Sunday, April 23, 2023

Rant-Reviews: I Read Some Random First Issues of New Series

Debut Issues

I had the chance to sit down and read the debut issues of some new series. The titles varied from more mainstream releases to some really weird indie stuff. I thought I'd share my thoughts in a new Rant-Reviews post! Shall we?

Don't Spit in the Wind #1

Written and illustrated by Stefano Cardoselli, this weird little sci-fi comic imagines an Earth that is mostly ruined and serves as more of a trash heap than anything else while different classes of people live on a spaceship. A depressing and all-too-feasible concept for sure as we continue to mistreat our planet, but the comic is more satirical than sad. Cardoselli's artwork has always been surreal and striking, so seeing their take on Earth as a massive pile of garbage is strangely beautiful. The mix of humor and great art makes this comic one I'd recommend.

4.5 out of 5 stars.

Katie Black Dragon #1

A humorous comic from the folks at Bad Kids Press. Here we've got Roel Torres and Sean Von Gorman presenting the story of a space bounty hunter as she takes on some rich jerks. A group of wealthy morons has tricked a bunch of aliens into viewing them as Gods and been awful to them. The comic clearly takes its plot from a variety of stories you've maybe seen before but brings enough storytelling and visual charm that I liked reading it. It's worth checking out.

3.5 out of 5 stars.

Indigo Children #1

This Image series from Curt Pires and Rockwell White has gotten some buzz due to apparently already being optioned as an Amazon Prime show. It involves a journalist trying to get to the bottom of a story about a kid some years ago who seemed to exhibit immense intelligence as well as extraordinary powers. This is less of a superhero story than a sci-fi thriller, however. The debut issue is extra chunky which I appreciated as it gives the story time to breathe and build up to some interesting little twists. I'm quite curious about where things will be going, so it is a promising start.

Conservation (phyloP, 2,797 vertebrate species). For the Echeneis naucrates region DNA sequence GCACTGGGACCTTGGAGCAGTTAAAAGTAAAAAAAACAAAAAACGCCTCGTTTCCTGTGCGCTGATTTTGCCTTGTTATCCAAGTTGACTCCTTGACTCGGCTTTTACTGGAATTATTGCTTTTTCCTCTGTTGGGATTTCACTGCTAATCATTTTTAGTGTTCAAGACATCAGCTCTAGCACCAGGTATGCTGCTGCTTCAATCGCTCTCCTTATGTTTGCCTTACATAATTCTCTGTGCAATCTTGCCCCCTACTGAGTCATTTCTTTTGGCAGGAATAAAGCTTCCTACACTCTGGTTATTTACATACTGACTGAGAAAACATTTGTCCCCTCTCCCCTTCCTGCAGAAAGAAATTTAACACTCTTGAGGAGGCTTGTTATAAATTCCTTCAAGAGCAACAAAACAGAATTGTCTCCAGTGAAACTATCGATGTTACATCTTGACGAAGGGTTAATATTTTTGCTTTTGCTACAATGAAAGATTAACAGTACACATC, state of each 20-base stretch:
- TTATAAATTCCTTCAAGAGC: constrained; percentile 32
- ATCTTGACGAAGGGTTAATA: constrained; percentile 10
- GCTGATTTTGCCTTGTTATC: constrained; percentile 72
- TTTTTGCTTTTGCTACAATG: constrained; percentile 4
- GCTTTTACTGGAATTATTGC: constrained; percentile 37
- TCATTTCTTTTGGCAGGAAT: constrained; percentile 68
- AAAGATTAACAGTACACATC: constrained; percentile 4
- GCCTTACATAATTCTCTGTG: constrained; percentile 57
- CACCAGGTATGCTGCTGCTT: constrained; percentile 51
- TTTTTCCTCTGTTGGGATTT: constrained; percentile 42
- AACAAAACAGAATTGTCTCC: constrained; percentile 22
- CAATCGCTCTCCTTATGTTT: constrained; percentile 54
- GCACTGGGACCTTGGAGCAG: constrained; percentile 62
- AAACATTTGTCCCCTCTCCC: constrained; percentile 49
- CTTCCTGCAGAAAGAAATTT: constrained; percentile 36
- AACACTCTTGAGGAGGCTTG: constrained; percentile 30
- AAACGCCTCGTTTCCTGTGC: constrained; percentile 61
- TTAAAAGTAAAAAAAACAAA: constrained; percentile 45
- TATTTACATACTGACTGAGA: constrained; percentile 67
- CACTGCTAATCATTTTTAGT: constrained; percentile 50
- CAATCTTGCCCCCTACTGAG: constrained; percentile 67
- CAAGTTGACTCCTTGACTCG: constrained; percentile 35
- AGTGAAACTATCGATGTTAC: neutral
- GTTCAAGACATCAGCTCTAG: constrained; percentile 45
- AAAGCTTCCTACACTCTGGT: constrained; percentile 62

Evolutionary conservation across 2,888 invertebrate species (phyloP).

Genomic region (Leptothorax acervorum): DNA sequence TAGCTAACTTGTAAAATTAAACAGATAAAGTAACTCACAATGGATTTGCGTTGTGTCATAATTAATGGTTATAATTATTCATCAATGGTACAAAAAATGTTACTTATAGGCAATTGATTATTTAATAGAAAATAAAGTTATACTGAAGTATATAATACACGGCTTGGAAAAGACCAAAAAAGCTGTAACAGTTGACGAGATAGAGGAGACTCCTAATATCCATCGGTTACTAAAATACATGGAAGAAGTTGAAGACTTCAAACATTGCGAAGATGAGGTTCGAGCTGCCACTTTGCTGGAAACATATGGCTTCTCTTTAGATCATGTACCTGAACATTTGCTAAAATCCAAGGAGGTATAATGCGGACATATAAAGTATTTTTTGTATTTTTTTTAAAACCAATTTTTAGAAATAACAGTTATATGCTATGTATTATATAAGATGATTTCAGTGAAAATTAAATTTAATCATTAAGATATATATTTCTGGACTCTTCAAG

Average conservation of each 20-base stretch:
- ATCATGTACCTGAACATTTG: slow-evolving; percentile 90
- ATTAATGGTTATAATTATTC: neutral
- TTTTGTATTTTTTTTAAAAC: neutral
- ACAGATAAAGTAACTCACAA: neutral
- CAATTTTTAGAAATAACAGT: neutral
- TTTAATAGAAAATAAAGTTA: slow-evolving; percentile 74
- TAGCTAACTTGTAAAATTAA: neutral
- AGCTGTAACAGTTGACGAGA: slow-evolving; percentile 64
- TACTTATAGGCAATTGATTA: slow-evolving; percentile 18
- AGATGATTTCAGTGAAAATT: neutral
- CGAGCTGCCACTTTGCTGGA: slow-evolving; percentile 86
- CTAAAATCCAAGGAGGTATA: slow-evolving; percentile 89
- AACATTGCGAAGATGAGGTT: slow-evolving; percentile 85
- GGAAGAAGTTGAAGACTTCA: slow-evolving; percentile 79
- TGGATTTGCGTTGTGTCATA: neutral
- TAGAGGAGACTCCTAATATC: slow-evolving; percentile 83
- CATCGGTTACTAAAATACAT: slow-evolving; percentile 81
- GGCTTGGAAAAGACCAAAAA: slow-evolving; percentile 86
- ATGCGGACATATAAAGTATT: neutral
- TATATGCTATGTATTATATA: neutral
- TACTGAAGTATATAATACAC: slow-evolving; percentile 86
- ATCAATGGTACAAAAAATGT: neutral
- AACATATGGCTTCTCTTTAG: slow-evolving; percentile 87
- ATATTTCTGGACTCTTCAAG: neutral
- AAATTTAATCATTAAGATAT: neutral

4 out of 5 stars.

The Giant Kokju #1

Another Image title. This one is about a giant Kaiju but it is most definitely different than those you've seen before. It has the usual giant monster trampling through a city due to our mistreatment of Earth awakening it. However, this Kaiju also likes to take acidic dumps in the middle of the city and has a very intricate phallus that is surprisingly drawn in its full penile glory when the creature gets so horny it humps a skyscraper. Writer Gerry Duggan clearly isn't taking Kaiju's too seriously and artist  Scott Koblish is obviously having a blast drawing some pretty gross bodily functions. The whole comic is nasty but fun. I dug it.

4 out of 5 stars.

Planet of the Apes #1

David F. Walker is a fantastic writer but I feel like he tries to cover so much ground in this first issue of, "Planet of the Apes," it gave me narrative whiplash. We jump around in time so much that it gets confusing and right as the issue finished I was just starting to grasp everything. This is a debut that would've benefited from being double-sized or such. Artist David Wachter is superb, though, giving us some amazing-looking apes as they engage in fights with humankind. As the comic continues and gets more time to flesh out the story of the apes taking over Earth I imagine more stuff will make sense, but taken on its own terms, I was a little disappointed in this first issue.

2.5 out of 5 stars.

The Neighbors #1

This comic absolutely nails its tone as being immensely creepy as we witness a new family in a subdivision starting to realize something is seriously wrong with all their neighbors. Creators Jude Ellison S. Doyle and Letizia Cadonici waste no time in having all kinds of eerie stuff happen and I actually might have a rare complaint in wishing the story moved a bit slower. Usually, I get upset when a comic really drags before anything interesting happens, but with, "The Neighbors," all kinds of scary events seem to occur right off the bat and we have very little time to get to know the main characters. That quibble aside it's an effectively scary debut.

3.5 out of 5 stars.

Popscars #1

Here's a weird one. A long-lost daughter of a movie maker finds herself teaming up with a colleague he metaphorically stabbed in the back to extract some very literal bloody revenge. This comic by Pat O'Malley and Santi Guillen strikes a good balance between dark humor as it parodies the entertainment industry and being an interesting tale in its own right. Plus the eye-catching weird character design of the daughter having a pink ski mask and a strange boudoir-style outfit is the chef's kiss of weirdness in this book. Is this more of a crime story or a funny Hollywood spoof? Well, placing this in an exact genre is tricky but at least it is easy to say this is a good read.

4.5 out of 5 stars.

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